Looking at the past and the present, I had and continue to have an interesting life, stretching from the first third of the twentieth century to the first quarter of the 21st century. Technology and engineering made possible global-wide instantaneous communication and have reduced travel times to any point of the globe. Europe is, to a large extent, free of oppression and dictatorship. Old friendships can be renewed through e-mails and visits. People can research their own roots and visit the places where their ancestors lived.

The decade after retirement, after forty years of work, provided me with the opportunity to travel on land, in the air and on the water to many wonderful places in the world. A harmonious home life became the center of a relaxed lifestyle, a restful evening following a busy life. More than ever before, food from around the world was available at an affordable cost. It was said that only if you have experienced hunger, can you fully appreciate the satisfaction of eating well. I can confirm without hesitation that I have tried  the first and I have appreciated the second.

A complete change of country, social order, language and customs is never easy, even if it occurs at an age of just twenty-five years. You miss your friends, the familiar environment, a lot of small things that were near and dear to you. Even with the support of my father, it took a considerable amount of flexibilty and endurance for temporary difficulties, plus a capacity for postponement of the rewards, to surmount the multiplicity of obstacles. The end was good, in conformance with the saying that all is well if it ends well. I will always be grateful for my unique opportunity to start a new life in a new world.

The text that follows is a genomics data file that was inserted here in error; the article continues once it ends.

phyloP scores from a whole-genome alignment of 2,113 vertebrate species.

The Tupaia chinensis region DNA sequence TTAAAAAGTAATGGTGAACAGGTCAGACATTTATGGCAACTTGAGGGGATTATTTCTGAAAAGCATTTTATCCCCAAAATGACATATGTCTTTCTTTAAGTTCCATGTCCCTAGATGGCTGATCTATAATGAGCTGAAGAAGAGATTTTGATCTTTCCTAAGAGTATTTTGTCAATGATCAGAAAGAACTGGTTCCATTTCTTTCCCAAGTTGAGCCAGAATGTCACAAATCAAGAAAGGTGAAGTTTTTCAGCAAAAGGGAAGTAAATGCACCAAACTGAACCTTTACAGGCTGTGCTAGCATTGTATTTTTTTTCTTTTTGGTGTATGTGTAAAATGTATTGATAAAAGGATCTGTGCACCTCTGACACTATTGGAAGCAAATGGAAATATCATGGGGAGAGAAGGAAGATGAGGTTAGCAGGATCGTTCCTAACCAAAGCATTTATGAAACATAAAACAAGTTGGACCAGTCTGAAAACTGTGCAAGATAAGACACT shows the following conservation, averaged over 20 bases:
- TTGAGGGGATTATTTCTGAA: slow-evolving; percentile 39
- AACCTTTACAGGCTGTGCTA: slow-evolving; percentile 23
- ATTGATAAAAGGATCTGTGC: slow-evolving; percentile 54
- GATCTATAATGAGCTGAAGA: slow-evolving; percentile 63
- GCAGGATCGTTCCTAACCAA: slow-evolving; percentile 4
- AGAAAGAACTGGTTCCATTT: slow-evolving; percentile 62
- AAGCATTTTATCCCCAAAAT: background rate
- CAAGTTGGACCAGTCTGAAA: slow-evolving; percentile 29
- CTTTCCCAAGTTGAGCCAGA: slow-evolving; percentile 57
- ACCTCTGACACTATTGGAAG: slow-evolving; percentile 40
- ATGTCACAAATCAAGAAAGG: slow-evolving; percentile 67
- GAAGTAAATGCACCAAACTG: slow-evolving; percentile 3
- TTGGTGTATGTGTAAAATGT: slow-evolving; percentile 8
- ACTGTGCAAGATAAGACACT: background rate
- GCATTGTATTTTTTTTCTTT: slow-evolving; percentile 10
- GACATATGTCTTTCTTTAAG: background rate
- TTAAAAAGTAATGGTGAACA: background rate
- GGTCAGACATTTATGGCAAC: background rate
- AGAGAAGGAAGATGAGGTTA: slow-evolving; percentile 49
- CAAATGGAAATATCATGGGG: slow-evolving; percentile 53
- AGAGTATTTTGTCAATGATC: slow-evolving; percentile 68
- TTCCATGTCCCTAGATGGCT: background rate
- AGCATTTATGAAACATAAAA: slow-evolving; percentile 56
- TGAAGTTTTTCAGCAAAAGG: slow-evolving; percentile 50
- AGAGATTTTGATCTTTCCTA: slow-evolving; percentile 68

We humans are endowed with a wonderful ability to remember the good things and forget the bad ones. When I think of my early life in the Banat, I remember a happy childhood in a quiet village, surrounded by loving parents and grandparents, by friends and neighbors, in an unpolluted environment, and with a wonderful climate. It was a cruel fate, the trauma of World War II, that destroyed that harmonious world. But I was young and I had a strong will to survive and to make a life for myself. 

I was able to complete high school and graduate from university only with the unconditional support of my maternal grandmother, Oma. Her life had never been easy, but her unique example of perseverance, love and dedication remained my guiding light throughout this life. It was not given to me to repay her limitless goodness, but I know that she was proud of every goal that we reached together, such as graduation  from high school and the very good results that I obtained at University while she was still alive.

I will also keep alive in my memory, for as long as I live, the image of my mother, taken from us by force, and buried in the harsh soil of the Ukraine before she reached the age of thirty years. In my memories, she will remain always young, beautiful and benevolent toward everyone in the world.

Nikolaus Tullius (from the book "Din Banat in Canada")


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Last updated: 26 Aug 2020